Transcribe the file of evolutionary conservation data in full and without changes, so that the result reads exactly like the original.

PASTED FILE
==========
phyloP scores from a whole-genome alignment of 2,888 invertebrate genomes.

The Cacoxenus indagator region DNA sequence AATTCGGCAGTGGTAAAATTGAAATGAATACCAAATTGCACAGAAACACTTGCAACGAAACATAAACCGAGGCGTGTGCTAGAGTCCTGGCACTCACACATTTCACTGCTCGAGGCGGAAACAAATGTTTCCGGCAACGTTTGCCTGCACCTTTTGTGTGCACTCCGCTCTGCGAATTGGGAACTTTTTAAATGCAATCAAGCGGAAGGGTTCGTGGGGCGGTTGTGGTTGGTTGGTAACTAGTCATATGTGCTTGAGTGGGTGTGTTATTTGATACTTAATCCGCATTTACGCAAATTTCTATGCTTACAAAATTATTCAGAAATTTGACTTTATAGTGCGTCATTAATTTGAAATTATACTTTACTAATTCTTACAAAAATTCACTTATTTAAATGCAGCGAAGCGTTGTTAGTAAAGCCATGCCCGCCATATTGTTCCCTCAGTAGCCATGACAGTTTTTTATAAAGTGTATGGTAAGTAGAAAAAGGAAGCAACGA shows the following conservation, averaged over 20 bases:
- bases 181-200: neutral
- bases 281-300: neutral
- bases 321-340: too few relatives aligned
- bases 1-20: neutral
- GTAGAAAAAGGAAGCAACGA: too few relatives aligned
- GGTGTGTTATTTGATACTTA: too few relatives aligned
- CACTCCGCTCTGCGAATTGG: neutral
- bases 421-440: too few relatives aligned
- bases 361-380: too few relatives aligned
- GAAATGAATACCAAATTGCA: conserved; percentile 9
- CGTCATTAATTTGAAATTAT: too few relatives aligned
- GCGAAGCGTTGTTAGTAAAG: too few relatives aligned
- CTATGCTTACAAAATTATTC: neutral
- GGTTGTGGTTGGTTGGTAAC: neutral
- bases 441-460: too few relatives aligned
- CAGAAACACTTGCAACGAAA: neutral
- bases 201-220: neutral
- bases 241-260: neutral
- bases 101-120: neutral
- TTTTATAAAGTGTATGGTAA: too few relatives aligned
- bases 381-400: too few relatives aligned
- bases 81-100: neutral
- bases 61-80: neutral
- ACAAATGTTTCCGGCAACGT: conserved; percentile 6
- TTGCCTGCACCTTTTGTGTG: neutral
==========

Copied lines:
phyloP scores from a whole-genome alignment of 2,888 invertebrate genomes.

The Cacoxenus indagator region DNA sequence AATTCGGCAGTGGTAAAATTGAAATGAATACCAAATTGCACAGAAACACTTGCAACGAAACATAAACCGAGGCGTGTGCTAGAGTCCTGGCACTCACACATTTCACTGCTCGAGGCGGAAACAAATGTTTCCGGCAACGTTTGCCTGCACCTTTTGTGTGCACTCCGCTCTGCGAATTGGGAACTTTTTAAATGCAATCAAGCGGAAGGGTTCGTGGGGCGGTTGTGGTTGGTTGGTAACTAGTCATATGTGCTTGAGTGGGTGTGTTATTTGATACTTAATCCGCATTTACGCAAATTTCTATGCTTACAAAATTATTCAGAAATTTGACTTTATAGTGCGTCATTAATTTGAAATTATACTTTACTAATTCTTACAAAAATTCACTTATTTAAATGCAGCGAAGCGTTGTTAGTAAAGCCATGCCCGCCATATTGTTCCCTCAGTAGCCATGACAGTTTTTTATAAAGTGTATGGTAAGTAGAAAAAGGAAGCAACGA shows the following conservation, averaged over 20 bases:
- bases 181-200: neutral
- bases 281-300: neutral
- bases 321-340: too few relatives aligned
- bases 1-20: neutral
- GTAGAAAAAGGAAGCAACGA: too few relatives aligned
- GGTGTGTTATTTGATACTTA: too few relatives aligned
- CACTCCGCTCTGCGAATTGG: neutral
- bases 421-440: too few relatives aligned
- bases 361-380: too few relatives aligned
- GAAATGAATACCAAATTGCA: conserved; percentile 9
- CGTCATTAATTTGAAATTAT: too few relatives aligned
- GCGAAGCGTTGTTAGTAAAG: too few relatives aligned
- CTATGCTTACAAAATTATTC: neutral
- GGTTGTGGTTGGTTGGTAAC: neutral
- bases 441-460: too few relatives aligned
- CAGAAACACTTGCAACGAAA: neutral
- bases 201-220: neutral
- bases 241-260: neutral
- bases 101-120: neutral
- TTTTATAAAGTGTATGGTAA: too few relatives aligned
- bases 381-400: too few relatives aligned
- bases 81-100: neutral
- bases 61-80: neutral
- ACAAATGTTTCCGGCAACGT: conserved; percentile 6
- TTGCCTGCACCTTTTGTGTG: neutral